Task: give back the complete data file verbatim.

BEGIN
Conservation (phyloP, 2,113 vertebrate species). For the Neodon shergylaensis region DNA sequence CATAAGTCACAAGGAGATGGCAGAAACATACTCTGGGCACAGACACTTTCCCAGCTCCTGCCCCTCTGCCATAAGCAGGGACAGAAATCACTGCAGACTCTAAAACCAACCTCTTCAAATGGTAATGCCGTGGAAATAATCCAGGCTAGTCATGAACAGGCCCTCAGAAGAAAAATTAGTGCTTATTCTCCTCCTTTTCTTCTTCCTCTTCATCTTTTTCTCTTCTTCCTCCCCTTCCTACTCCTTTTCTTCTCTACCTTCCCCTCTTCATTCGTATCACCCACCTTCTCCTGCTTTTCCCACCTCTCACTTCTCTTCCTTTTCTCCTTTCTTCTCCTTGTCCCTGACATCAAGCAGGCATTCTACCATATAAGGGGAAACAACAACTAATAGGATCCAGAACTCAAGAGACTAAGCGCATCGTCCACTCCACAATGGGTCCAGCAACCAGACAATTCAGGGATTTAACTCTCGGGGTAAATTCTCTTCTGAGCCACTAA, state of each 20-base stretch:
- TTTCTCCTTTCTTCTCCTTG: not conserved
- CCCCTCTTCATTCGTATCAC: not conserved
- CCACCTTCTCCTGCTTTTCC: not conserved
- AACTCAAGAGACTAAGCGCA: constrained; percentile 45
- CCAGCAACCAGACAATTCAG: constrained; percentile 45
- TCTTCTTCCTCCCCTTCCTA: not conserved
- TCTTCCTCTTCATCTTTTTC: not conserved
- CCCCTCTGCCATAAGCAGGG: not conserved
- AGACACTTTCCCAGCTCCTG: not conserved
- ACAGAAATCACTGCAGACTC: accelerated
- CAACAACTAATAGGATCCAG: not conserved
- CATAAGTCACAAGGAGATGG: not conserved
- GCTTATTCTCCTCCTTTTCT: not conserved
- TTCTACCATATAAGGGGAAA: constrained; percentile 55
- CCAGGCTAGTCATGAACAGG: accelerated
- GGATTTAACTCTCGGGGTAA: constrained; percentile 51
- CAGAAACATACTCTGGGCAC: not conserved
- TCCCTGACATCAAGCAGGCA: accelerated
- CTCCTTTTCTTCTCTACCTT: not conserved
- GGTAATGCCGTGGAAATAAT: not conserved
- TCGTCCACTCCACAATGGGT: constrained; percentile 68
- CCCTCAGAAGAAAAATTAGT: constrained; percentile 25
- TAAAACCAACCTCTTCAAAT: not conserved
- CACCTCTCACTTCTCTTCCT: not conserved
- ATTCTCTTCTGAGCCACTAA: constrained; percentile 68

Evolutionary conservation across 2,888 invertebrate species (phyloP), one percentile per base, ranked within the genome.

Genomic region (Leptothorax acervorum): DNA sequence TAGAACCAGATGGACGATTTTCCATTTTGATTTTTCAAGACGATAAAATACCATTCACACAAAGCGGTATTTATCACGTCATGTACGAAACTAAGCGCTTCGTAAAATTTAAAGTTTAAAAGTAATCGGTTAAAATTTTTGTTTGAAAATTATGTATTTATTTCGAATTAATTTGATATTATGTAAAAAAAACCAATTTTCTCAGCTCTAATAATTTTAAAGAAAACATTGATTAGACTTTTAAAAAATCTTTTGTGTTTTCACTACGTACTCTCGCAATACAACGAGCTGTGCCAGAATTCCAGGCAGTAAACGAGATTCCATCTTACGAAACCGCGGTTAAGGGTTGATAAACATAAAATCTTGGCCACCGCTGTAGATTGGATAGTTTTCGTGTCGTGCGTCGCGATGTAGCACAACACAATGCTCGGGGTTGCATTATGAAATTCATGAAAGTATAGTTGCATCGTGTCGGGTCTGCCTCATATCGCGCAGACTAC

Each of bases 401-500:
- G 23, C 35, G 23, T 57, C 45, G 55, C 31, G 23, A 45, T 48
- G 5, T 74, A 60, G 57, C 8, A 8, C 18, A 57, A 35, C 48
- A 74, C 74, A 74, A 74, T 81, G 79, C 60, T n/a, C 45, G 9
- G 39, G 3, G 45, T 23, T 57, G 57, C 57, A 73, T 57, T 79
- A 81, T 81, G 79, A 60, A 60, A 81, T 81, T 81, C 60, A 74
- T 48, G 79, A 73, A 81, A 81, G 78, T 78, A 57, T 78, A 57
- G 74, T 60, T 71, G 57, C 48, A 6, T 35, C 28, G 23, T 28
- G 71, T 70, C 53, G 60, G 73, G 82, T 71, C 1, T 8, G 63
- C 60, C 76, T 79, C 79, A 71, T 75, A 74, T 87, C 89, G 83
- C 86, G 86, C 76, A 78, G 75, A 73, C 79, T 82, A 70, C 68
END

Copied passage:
Conservation (phyloP, 2,113 vertebrate species). For the Neodon shergylaensis region DNA sequence CATAAGTCACAAGGAGATGGCAGAAACATACTCTGGGCACAGACACTTTCCCAGCTCCTGCCCCTCTGCCATAAGCAGGGACAGAAATCACTGCAGACTCTAAAACCAACCTCTTCAAATGGTAATGCCGTGGAAATAATCCAGGCTAGTCATGAACAGGCCCTCAGAAGAAAAATTAGTGCTTATTCTCCTCCTTTTCTTCTTCCTCTTCATCTTTTTCTCTTCTTCCTCCCCTTCCTACTCCTTTTCTTCTCTACCTTCCCCTCTTCATTCGTATCACCCACCTTCTCCTGCTTTTCCCACCTCTCACTTCTCTTCCTTTTCTCCTTTCTTCTCCTTGTCCCTGACATCAAGCAGGCATTCTACCATATAAGGGGAAACAACAACTAATAGGATCCAGAACTCAAGAGACTAAGCGCATCGTCCACTCCACAATGGGTCCAGCAACCAGACAATTCAGGGATTTAACTCTCGGGGTAAATTCTCTTCTGAGCCACTAA, state of each 20-base stretch:
- TTTCTCCTTTCTTCTCCTTG: not conserved
- CCCCTCTTCATTCGTATCAC: not conserved
- CCACCTTCTCCTGCTTTTCC: not conserved
- AACTCAAGAGACTAAGCGCA: constrained; percentile 45
- CCAGCAACCAGACAATTCAG: constrained; percentile 45
- TCTTCTTCCTCCCCTTCCTA: not conserved
- TCTTCCTCTTCATCTTTTTC: not conserved
- CCCCTCTGCCATAAGCAGGG: not conserved
- AGACACTTTCCCAGCTCCTG: not conserved
- ACAGAAATCACTGCAGACTC: accelerated
- CAACAACTAATAGGATCCAG: not conserved
- CATAAGTCACAAGGAGATGG: not conserved
- GCTTATTCTCCTCCTTTTCT: not conserved
- TTCTACCATATAAGGGGAAA: constrained; percentile 55
- CCAGGCTAGTCATGAACAGG: accelerated
- GGATTTAACTCTCGGGGTAA: constrained; percentile 51
- CAGAAACATACTCTGGGCAC: not conserved
- TCCCTGACATCAAGCAGGCA: accelerated
- CTCCTTTTCTTCTCTACCTT: not conserved
- GGTAATGCCGTGGAAATAAT: not conserved
- TCGTCCACTCCACAATGGGT: constrained; percentile 68
- CCCTCAGAAGAAAAATTAGT: constrained; percentile 25
- TAAAACCAACCTCTTCAAAT: not conserved
- CACCTCTCACTTCTCTTCCT: not conserved
- ATTCTCTTCTGAGCCACTAA: constrained; percentile 68

Evolutionary conservation across 2,888 invertebrate species (phyloP), one percentile per base, ranked within the genome.

Genomic region (Leptothorax acervorum): DNA sequence TAGAACCAGATGGACGATTTTCCATTTTGATTTTTCAAGACGATAAAATACCATTCACACAAAGCGGTATTTATCACGTCATGTACGAAACTAAGCGCTTCGTAAAATTTAAAGTTTAAAAGTAATCGGTTAAAATTTTTGTTTGAAAATTATGTATTTATTTCGAATTAATTTGATATTATGTAAAAAAAACCAATTTTCTCAGCTCTAATAATTTTAAAGAAAACATTGATTAGACTTTTAAAAAATCTTTTGTGTTTTCACTACGTACTCTCGCAATACAACGAGCTGTGCCAGAATTCCAGGCAGTAAACGAGATTCCATCTTACGAAACCGCGGTTAAGGGTTGATAAACATAAAATCTTGGCCACCGCTGTAGATTGGATAGTTTTCGTGTCGTGCGTCGCGATGTAGCACAACACAATGCTCGGGGTTGCATTATGAAATTCATGAAAGTATAGTTGCATCGTGTCGGGTCTGCCTCATATCGCGCAGACTAC

Each of bases 401-500:
- G 23, C 35, G 23, T 57, C 45, G 55, C 31, G 23, A 45, T 48
- G 5, T 74, A 60, G 57, C 8, A 8, C 18, A 57, A 35, C 48
- A 74, C 74, A 74, A 74, T 81, G 79, C 60, T n/a, C 45, G 9
- G 39, G 3, G 45, T 23, T 57, G 57, C 57, A 73, T 57, T 79
- A 81, T 81, G 79, A 60, A 60, A 81, T 81, T 81, C 60, A 74
- T 48, G 79, A 73, A 81, A 81, G 78, T 78, A 57, T 78, A 57
- G 74, T 60, T 71, G 57, C 48, A 6, T 35, C 28, G 23, T 28
- G 71, T 70, C 53, G 60, G 73, G 82, T 71, C 1, T 8, G 63
- C 60, C 76, T 79, C 79, A 71, T 75, A 74, T 87, C 89, G 83
- C 86, G 86, C 76, A 78, G 75, A 73, C 79, T 82, A 70, C 68